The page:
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Budget boosts for schools, jobs, but questions remain

Micah Nemiroff

The school budget allocates $2.8 million to promoting graduation efforts and aiding lower-achieving students more likely to drop out of school. But the devil is in the details.

The Boston About Results (BAR) program — the city’s performance measurement system, which helps the city’s managers, Massachusetts policymakers and citizens alike understand how city programs and initiatives are performing — set forth a goal for the schools for reducing the dropout rate among BPS seniors to 7.9 percent in the coming year. According to state Department of Education data released in March, the rate among Boston seniors for the 2006-2007 school year was 10.5 percent. A Boston Public Schools spokesman said the district has not yet released dropout figures for the ’06-’07 school year.

How the BAR arrived at the target number remains unclear. Yoon said the mysterious  methodology points to a larger institutional problem that the city must address — presenting information without a full explanation, particularly when it comes to expenses.

To that end, Yoon is an advocate for performance-based budgeting (PBB), a method of allocating funds to achieve specific results. He said he feels strongly that the city needs to reevaluate its method of dealing with the dropout crisis, and one element in doing so — which he hopes to adopt for the city as a whole — is using PBB to measure school programs.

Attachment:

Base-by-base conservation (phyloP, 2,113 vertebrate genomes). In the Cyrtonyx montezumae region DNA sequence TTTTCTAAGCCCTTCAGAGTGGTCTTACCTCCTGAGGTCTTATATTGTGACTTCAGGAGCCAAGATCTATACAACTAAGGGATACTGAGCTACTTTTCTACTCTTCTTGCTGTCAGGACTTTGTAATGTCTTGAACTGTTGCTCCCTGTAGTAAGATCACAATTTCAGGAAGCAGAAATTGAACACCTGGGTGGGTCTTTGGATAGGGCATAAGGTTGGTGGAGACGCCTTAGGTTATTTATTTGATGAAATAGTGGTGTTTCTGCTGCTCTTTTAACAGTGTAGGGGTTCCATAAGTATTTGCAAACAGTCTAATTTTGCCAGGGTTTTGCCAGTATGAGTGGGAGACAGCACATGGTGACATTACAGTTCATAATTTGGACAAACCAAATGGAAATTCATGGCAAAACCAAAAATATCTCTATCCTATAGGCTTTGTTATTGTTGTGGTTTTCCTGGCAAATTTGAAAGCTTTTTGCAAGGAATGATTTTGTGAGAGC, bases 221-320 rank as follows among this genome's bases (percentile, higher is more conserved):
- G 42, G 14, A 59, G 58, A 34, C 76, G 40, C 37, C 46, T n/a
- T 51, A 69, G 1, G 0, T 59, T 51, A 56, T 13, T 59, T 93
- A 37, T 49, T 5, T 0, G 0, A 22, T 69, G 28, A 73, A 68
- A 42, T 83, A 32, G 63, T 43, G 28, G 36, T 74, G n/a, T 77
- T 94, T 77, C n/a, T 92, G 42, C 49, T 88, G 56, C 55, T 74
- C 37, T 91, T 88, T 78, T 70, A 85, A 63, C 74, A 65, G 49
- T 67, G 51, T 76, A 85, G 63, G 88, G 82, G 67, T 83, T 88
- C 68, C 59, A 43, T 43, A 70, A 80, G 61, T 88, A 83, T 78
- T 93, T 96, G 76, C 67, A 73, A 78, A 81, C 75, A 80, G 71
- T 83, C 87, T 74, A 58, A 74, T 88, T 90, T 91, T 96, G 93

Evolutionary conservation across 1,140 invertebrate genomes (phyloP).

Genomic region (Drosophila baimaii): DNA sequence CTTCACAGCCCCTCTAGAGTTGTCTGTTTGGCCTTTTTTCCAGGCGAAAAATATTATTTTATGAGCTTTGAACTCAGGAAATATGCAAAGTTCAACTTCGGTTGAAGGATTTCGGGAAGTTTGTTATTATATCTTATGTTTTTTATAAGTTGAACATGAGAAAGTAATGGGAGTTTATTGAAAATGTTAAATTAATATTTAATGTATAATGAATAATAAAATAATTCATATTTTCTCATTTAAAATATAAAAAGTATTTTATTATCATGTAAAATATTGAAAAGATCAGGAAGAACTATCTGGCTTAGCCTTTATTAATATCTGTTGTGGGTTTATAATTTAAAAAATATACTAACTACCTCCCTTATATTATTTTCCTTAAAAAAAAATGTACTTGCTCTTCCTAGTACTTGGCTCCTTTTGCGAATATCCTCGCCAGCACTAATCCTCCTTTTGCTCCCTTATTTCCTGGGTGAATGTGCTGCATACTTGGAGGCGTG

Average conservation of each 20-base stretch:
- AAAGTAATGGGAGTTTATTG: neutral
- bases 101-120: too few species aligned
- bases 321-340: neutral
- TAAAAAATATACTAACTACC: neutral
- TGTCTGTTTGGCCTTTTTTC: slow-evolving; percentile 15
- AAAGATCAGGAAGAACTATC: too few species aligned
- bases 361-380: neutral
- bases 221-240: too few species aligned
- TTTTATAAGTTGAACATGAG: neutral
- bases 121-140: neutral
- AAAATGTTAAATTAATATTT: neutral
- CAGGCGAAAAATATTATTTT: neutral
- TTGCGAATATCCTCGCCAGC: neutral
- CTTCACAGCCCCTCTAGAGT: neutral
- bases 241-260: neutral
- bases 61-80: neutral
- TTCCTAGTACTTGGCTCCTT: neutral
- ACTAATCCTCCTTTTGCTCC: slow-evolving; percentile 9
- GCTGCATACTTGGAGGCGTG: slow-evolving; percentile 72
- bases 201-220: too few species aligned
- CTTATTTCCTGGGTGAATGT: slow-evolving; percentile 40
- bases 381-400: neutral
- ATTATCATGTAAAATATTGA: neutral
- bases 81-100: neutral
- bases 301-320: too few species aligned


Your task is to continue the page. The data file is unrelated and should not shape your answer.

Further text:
“We need to link how we define the problem to what it costs, and because the dropout crisis is getting worse, we need to start to understand the issue,” he said.

City Councilor Chuck Turner said he voted for the budget in the hope that the city can come up with a stronger assessment of youth between the ages of 16-24 to better understand their needs. He agrees with Yoon that the city needs to be more specific about both its expenditures and its plan of attack.

“There wasn’t clarity on the approach to the dropout issue,” Turner said. “I don’t think our programs are designed to reach out to the young, jobless population.”

Turner said he believes there was no strategy in finding out information about how to better serve youth who are not in school and jobless.

“I think we need a citywide mentorship program, and one of the things that I was looking at was how to develop a survey to find out what sort of jobs the community is looking for,” he said. He added that his vote for the budget was largely contingent on the development of such a survey.

It is unlikely that all of the answers will be found in city funding. Amid the confusion and disagreement, one clear element that has frustrated all participating parties and, some say, hampered the city’s effort to improve operations is the flat increase in state and federal funding.

Title I funding, the biggest source of federal funding to schools, had been cut by $7.8 million in the last two years, and another cut is expected in this fiscal year, according to a March memo from Johnson, the BPS superintendent, requesting the school committee approve the system’s recommended budget.

Although state funding in the form of Chapter 70 appropriations — the state’s main program for appropriating funds to elementary and secondary schools — is expected to increase slightly, that bump is dampened by charter school assessments, which cost the city school district, resulting in an increase of only $1.5 million over last year.

“This is not sufficient to keep up with the higher cost of doing business,” Johnson wrote.

Another element that has hampered the funds for schools is the decline in enrollment. According to budget statistics, BPS enrollment declined by at least 200 students this past academic year and has dropped by nearly 6,000 students over the last 5 years. This has stalled increases in external funds such as Chapter 70 and Title I, which are based in part on student enrollment.